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Thursday, December 20th, 2012
Tablets and other mobile devices can engage young children, and even help them learn, something manufacturers have seized on by marketing kid-friendly tablet covers and stands. But according to James Steyer, the chief executive and founder of the media education group Common Sense Media, buying a tablet for a toddler is a “ridiculous” idea. More from The Washington Post:
The iPad has only been around only since 2010, so there hasn’t been enough time to observe its long-term effects on kids, according to Michael Rich, director of the Center on Media and Child Health at Children’s Hospital in Boston.
Rich, who runs the online advice column Ask the Mediatrician, says that apps on iPads and smartphones are limited as teaching tools since they typically focus on one type of learning — “skills and drills,” which teach children to correctly identify the ABCs or to moo when they see a cow on the screen.
“What’s more important at this age is learning how to learn rather than mimicking something,” Rich says.
Moreover, studies show that kids don’t learn anything substantial, such as language, from screens — television, iPads, computers — until 30 months of age. The American Academy of Pediatrics recommends that parents hold off on any form of screen time until their children are 2.
A 2004 study in the journal Pediatrics showed that children exposed to television at ages 1 and 3 had decreased attention spans at age 7. It’s a bit of a chicken-and-egg question, though.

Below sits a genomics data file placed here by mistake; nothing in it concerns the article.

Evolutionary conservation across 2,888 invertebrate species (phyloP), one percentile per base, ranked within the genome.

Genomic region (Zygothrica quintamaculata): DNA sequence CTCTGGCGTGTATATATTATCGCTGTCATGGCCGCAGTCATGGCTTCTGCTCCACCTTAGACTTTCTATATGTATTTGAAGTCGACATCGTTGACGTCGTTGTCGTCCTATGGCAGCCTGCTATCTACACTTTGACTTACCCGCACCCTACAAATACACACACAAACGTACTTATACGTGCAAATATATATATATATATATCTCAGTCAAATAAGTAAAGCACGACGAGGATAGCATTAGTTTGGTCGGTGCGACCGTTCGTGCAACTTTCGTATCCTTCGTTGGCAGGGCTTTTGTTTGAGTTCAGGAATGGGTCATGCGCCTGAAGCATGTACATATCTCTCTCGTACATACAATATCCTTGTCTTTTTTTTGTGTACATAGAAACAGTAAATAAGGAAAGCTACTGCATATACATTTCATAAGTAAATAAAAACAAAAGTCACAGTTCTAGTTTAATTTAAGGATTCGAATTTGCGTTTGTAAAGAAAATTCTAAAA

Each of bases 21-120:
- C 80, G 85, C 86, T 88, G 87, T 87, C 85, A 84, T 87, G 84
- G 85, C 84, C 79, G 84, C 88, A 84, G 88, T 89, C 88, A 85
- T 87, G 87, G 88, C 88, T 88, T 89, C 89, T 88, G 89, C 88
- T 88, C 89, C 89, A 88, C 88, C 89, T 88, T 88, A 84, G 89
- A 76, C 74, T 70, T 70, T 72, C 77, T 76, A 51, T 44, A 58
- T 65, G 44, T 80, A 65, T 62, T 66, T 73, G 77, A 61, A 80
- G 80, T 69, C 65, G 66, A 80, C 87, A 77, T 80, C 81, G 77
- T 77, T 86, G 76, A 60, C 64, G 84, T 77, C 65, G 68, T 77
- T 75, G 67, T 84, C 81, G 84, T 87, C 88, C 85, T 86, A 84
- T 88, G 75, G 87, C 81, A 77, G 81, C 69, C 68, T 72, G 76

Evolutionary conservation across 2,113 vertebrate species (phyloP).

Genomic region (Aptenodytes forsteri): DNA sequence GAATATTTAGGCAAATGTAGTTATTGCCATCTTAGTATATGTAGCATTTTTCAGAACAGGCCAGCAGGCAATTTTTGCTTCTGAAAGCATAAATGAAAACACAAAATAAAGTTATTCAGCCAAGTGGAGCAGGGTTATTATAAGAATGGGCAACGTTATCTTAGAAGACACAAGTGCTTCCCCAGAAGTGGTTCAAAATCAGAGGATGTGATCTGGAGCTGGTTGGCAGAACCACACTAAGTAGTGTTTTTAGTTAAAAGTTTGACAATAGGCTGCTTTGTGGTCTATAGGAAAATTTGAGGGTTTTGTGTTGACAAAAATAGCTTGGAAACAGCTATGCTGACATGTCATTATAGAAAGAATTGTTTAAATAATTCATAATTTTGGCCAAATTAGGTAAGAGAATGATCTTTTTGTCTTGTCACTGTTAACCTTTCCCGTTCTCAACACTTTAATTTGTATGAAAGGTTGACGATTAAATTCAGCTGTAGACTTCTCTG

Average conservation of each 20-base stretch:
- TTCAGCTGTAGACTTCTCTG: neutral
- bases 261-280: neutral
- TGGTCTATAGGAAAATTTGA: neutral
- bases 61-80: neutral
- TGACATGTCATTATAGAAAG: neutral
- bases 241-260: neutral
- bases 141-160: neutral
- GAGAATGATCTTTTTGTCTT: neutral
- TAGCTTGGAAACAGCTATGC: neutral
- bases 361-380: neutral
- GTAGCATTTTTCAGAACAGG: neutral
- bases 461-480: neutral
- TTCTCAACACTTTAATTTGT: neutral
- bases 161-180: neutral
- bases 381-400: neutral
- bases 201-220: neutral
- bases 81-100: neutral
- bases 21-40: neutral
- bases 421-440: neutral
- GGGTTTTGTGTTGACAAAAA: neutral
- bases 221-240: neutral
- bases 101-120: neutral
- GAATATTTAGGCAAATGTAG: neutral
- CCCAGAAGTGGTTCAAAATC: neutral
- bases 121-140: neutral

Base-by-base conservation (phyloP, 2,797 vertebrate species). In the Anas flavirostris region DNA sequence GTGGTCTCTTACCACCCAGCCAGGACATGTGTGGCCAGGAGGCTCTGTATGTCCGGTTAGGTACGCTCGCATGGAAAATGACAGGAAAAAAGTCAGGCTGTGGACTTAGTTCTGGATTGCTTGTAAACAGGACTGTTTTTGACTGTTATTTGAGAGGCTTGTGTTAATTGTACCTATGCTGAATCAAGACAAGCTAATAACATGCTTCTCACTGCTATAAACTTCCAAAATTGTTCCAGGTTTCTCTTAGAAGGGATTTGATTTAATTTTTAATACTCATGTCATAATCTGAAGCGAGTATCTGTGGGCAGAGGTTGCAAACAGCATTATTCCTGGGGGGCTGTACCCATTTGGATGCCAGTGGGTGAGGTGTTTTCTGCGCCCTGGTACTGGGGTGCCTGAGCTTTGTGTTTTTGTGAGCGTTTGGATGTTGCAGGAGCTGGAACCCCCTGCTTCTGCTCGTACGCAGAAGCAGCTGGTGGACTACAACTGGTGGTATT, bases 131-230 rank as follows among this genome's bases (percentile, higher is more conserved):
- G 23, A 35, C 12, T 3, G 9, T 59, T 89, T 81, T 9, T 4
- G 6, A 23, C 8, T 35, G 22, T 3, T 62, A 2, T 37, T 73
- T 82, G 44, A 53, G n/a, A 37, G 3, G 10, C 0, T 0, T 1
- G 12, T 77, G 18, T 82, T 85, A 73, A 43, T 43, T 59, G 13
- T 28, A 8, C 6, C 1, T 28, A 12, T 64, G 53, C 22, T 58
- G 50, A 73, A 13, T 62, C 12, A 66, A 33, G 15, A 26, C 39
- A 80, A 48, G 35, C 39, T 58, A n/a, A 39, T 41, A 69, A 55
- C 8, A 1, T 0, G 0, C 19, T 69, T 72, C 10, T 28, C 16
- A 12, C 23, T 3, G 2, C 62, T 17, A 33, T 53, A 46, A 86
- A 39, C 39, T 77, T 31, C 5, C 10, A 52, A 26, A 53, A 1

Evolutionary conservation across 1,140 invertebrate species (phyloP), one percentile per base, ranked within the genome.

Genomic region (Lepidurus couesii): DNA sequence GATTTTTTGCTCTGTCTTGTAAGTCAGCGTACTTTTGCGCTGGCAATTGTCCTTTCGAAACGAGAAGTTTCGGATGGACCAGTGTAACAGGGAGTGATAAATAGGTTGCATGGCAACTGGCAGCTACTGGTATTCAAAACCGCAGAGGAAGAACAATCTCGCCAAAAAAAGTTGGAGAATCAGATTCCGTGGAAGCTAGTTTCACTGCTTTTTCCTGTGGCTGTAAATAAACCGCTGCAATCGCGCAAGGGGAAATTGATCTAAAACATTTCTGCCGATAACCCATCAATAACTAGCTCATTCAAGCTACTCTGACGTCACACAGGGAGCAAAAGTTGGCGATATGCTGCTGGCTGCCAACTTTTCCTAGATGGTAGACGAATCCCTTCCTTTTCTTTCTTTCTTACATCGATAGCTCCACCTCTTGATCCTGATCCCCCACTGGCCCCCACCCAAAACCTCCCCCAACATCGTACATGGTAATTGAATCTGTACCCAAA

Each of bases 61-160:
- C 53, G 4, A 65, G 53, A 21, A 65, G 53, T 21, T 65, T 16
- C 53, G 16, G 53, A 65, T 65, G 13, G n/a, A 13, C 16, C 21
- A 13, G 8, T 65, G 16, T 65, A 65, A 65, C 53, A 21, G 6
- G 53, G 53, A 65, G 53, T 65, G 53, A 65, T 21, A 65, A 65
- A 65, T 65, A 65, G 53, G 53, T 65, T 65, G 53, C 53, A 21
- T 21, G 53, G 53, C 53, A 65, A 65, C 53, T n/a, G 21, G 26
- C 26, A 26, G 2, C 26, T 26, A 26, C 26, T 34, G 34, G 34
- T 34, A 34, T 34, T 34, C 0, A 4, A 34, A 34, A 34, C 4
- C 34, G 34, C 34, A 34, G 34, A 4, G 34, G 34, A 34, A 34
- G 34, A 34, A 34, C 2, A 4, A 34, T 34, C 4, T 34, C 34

“You can see how a kid who already has difficulty paying attention is put in front of the television to chill him out,” Rich says. “It becomes a self-fulfilling prophecy.”
Image: Toddler using tablet, via Shutterstock
Wednesday, November 7th, 2012
A mother in Piedmont, Oklahoma was fined $2,500 when her 3-year-old son attempted to urinate in their own front yard on Sunday. While the ticket has since been thrown out, the case has garnered national attention.
According to the boy’s mother, Ashley Warden, her son was playing outside on the family’s two-and-a-half acre lawn when he unzipped to take a bathroom break. A police officer spotted the toddler and stopped him before he could pee. Despite the events happening on their own property, the officer wrote Warden a steep ticket because her son was in public view.
Warden told News 9, “I am disappointed that the officer thinks [...] what he needs to do with my tax dollars is sitting and harassing our family.” The Wardens filed a complaint with the local police department and had planned on fighting the citation since their son didn’t complete the act, but the ticket has already been thrown out.
Piedmont’s police chief, Alex Oblein, went to the family’s home to apologize and later commented that the officer should have used better judgment before issuing the ticket. Even Piedmont’s mayor, Valerie Thomerson, weighed in on the officer’s actions: “I have been vilified for saying this, but stupid is as stupid does, and this was just stupid.”
Image: Police Car Lights via Shutterstock
Tuesday, May 15th, 2012
A new study published in the journal Pediatrics has found that about 2,270 children are injured each year in accidents that involve pacifiers, sippy cups, or bottles. CNN.com reports on the study, which cites facial lacerations, dental injuries, and cuts to the lips and tongue as the most common injuries associated with the items: